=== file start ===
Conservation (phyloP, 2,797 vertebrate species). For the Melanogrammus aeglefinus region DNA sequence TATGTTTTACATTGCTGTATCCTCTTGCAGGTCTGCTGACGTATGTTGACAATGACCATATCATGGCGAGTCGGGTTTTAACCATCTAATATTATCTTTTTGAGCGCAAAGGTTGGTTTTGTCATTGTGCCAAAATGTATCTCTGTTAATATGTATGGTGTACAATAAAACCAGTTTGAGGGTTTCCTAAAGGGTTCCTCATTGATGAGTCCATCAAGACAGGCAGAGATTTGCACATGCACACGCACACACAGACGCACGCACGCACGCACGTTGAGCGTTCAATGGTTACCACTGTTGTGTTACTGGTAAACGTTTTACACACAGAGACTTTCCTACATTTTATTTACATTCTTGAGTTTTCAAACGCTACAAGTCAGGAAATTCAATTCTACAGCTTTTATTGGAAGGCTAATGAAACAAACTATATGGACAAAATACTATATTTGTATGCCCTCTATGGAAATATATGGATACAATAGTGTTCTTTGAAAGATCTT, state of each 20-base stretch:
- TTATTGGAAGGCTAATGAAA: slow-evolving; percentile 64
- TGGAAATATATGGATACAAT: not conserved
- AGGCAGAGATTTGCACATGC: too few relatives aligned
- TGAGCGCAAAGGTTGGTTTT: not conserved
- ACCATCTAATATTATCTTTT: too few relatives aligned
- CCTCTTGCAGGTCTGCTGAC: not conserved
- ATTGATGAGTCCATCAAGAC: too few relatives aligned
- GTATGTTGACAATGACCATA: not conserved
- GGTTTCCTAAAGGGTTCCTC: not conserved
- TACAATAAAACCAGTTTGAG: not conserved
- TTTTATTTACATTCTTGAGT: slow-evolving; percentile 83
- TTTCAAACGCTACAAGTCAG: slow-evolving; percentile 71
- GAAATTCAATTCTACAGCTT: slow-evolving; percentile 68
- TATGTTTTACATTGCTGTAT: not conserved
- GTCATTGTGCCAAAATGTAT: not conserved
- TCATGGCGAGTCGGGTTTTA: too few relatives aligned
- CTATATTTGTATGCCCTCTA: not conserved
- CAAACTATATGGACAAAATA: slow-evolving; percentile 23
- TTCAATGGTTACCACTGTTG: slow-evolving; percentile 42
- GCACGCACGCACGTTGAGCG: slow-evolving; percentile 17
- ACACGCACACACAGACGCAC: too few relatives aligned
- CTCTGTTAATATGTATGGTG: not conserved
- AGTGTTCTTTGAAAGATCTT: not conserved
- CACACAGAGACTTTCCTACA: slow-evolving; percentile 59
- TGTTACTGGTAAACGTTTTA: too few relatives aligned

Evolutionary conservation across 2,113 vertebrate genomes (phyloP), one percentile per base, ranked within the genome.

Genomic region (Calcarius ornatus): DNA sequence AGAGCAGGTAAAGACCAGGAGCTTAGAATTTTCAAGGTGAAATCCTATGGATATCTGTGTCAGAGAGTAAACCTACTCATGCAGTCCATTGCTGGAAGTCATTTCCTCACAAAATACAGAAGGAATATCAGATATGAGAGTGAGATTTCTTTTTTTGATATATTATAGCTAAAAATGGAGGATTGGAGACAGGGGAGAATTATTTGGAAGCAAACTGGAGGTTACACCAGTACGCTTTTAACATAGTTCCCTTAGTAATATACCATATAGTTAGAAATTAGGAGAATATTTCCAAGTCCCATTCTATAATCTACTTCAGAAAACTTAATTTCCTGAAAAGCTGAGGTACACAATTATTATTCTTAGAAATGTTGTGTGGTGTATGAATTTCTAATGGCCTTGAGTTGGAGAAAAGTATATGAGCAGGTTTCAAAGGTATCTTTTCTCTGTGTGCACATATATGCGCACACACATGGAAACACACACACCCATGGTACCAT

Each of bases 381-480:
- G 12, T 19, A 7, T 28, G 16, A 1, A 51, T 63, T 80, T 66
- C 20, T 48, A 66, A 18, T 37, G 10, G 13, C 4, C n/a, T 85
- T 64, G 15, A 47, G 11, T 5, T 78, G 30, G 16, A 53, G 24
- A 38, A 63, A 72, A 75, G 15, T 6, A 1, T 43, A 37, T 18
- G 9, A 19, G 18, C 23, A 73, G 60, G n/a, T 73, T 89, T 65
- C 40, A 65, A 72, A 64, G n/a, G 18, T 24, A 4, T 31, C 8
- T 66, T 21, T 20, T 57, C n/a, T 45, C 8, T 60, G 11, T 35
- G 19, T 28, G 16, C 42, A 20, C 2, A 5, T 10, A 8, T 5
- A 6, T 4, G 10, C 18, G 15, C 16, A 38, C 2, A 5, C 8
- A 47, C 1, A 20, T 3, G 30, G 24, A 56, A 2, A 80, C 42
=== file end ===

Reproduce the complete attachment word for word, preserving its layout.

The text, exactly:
Conservation (phyloP, 2,797 vertebrate species). For the Melanogrammus aeglefinus region DNA sequence TATGTTTTACATTGCTGTATCCTCTTGCAGGTCTGCTGACGTATGTTGACAATGACCATATCATGGCGAGTCGGGTTTTAACCATCTAATATTATCTTTTTGAGCGCAAAGGTTGGTTTTGTCATTGTGCCAAAATGTATCTCTGTTAATATGTATGGTGTACAATAAAACCAGTTTGAGGGTTTCCTAAAGGGTTCCTCATTGATGAGTCCATCAAGACAGGCAGAGATTTGCACATGCACACGCACACACAGACGCACGCACGCACGCACGTTGAGCGTTCAATGGTTACCACTGTTGTGTTACTGGTAAACGTTTTACACACAGAGACTTTCCTACATTTTATTTACATTCTTGAGTTTTCAAACGCTACAAGTCAGGAAATTCAATTCTACAGCTTTTATTGGAAGGCTAATGAAACAAACTATATGGACAAAATACTATATTTGTATGCCCTCTATGGAAATATATGGATACAATAGTGTTCTTTGAAAGATCTT, state of each 20-base stretch:
- TTATTGGAAGGCTAATGAAA: slow-evolving; percentile 64
- TGGAAATATATGGATACAAT: not conserved
- AGGCAGAGATTTGCACATGC: too few relatives aligned
- TGAGCGCAAAGGTTGGTTTT: not conserved
- ACCATCTAATATTATCTTTT: too few relatives aligned
- CCTCTTGCAGGTCTGCTGAC: not conserved
- ATTGATGAGTCCATCAAGAC: too few relatives aligned
- GTATGTTGACAATGACCATA: not conserved
- GGTTTCCTAAAGGGTTCCTC: not conserved
- TACAATAAAACCAGTTTGAG: not conserved
- TTTTATTTACATTCTTGAGT: slow-evolving; percentile 83
- TTTCAAACGCTACAAGTCAG: slow-evolving; percentile 71
- GAAATTCAATTCTACAGCTT: slow-evolving; percentile 68
- TATGTTTTACATTGCTGTAT: not conserved
- GTCATTGTGCCAAAATGTAT: not conserved
- TCATGGCGAGTCGGGTTTTA: too few relatives aligned
- CTATATTTGTATGCCCTCTA: not conserved
- CAAACTATATGGACAAAATA: slow-evolving; percentile 23
- TTCAATGGTTACCACTGTTG: slow-evolving; percentile 42
- GCACGCACGCACGTTGAGCG: slow-evolving; percentile 17
- ACACGCACACACAGACGCAC: too few relatives aligned
- CTCTGTTAATATGTATGGTG: not conserved
- AGTGTTCTTTGAAAGATCTT: not conserved
- CACACAGAGACTTTCCTACA: slow-evolving; percentile 59
- TGTTACTGGTAAACGTTTTA: too few relatives aligned

Evolutionary conservation across 2,113 vertebrate genomes (phyloP), one percentile per base, ranked within the genome.

Genomic region (Calcarius ornatus): DNA sequence AGAGCAGGTAAAGACCAGGAGCTTAGAATTTTCAAGGTGAAATCCTATGGATATCTGTGTCAGAGAGTAAACCTACTCATGCAGTCCATTGCTGGAAGTCATTTCCTCACAAAATACAGAAGGAATATCAGATATGAGAGTGAGATTTCTTTTTTTGATATATTATAGCTAAAAATGGAGGATTGGAGACAGGGGAGAATTATTTGGAAGCAAACTGGAGGTTACACCAGTACGCTTTTAACATAGTTCCCTTAGTAATATACCATATAGTTAGAAATTAGGAGAATATTTCCAAGTCCCATTCTATAATCTACTTCAGAAAACTTAATTTCCTGAAAAGCTGAGGTACACAATTATTATTCTTAGAAATGTTGTGTGGTGTATGAATTTCTAATGGCCTTGAGTTGGAGAAAAGTATATGAGCAGGTTTCAAAGGTATCTTTTCTCTGTGTGCACATATATGCGCACACACATGGAAACACACACACCCATGGTACCAT

Each of bases 381-480:
- G 12, T 19, A 7, T 28, G 16, A 1, A 51, T 63, T 80, T 66
- C 20, T 48, A 66, A 18, T 37, G 10, G 13, C 4, C n/a, T 85
- T 64, G 15, A 47, G 11, T 5, T 78, G 30, G 16, A 53, G 24
- A 38, A 63, A 72, A 75, G 15, T 6, A 1, T 43, A 37, T 18
- G 9, A 19, G 18, C 23, A 73, G 60, G n/a, T 73, T 89, T 65
- C 40, A 65, A 72, A 64, G n/a, G 18, T 24, A 4, T 31, C 8
- T 66, T 21, T 20, T 57, C n/a, T 45, C 8, T 60, G 11, T 35
- G 19, T 28, G 16, C 42, A 20, C 2, A 5, T 10, A 8, T 5
- A 6, T 4, G 10, C 18, G 15, C 16, A 38, C 2, A 5, C 8
- A 47, C 1, A 20, T 3, G 30, G 24, A 56, A 2, A 80, C 42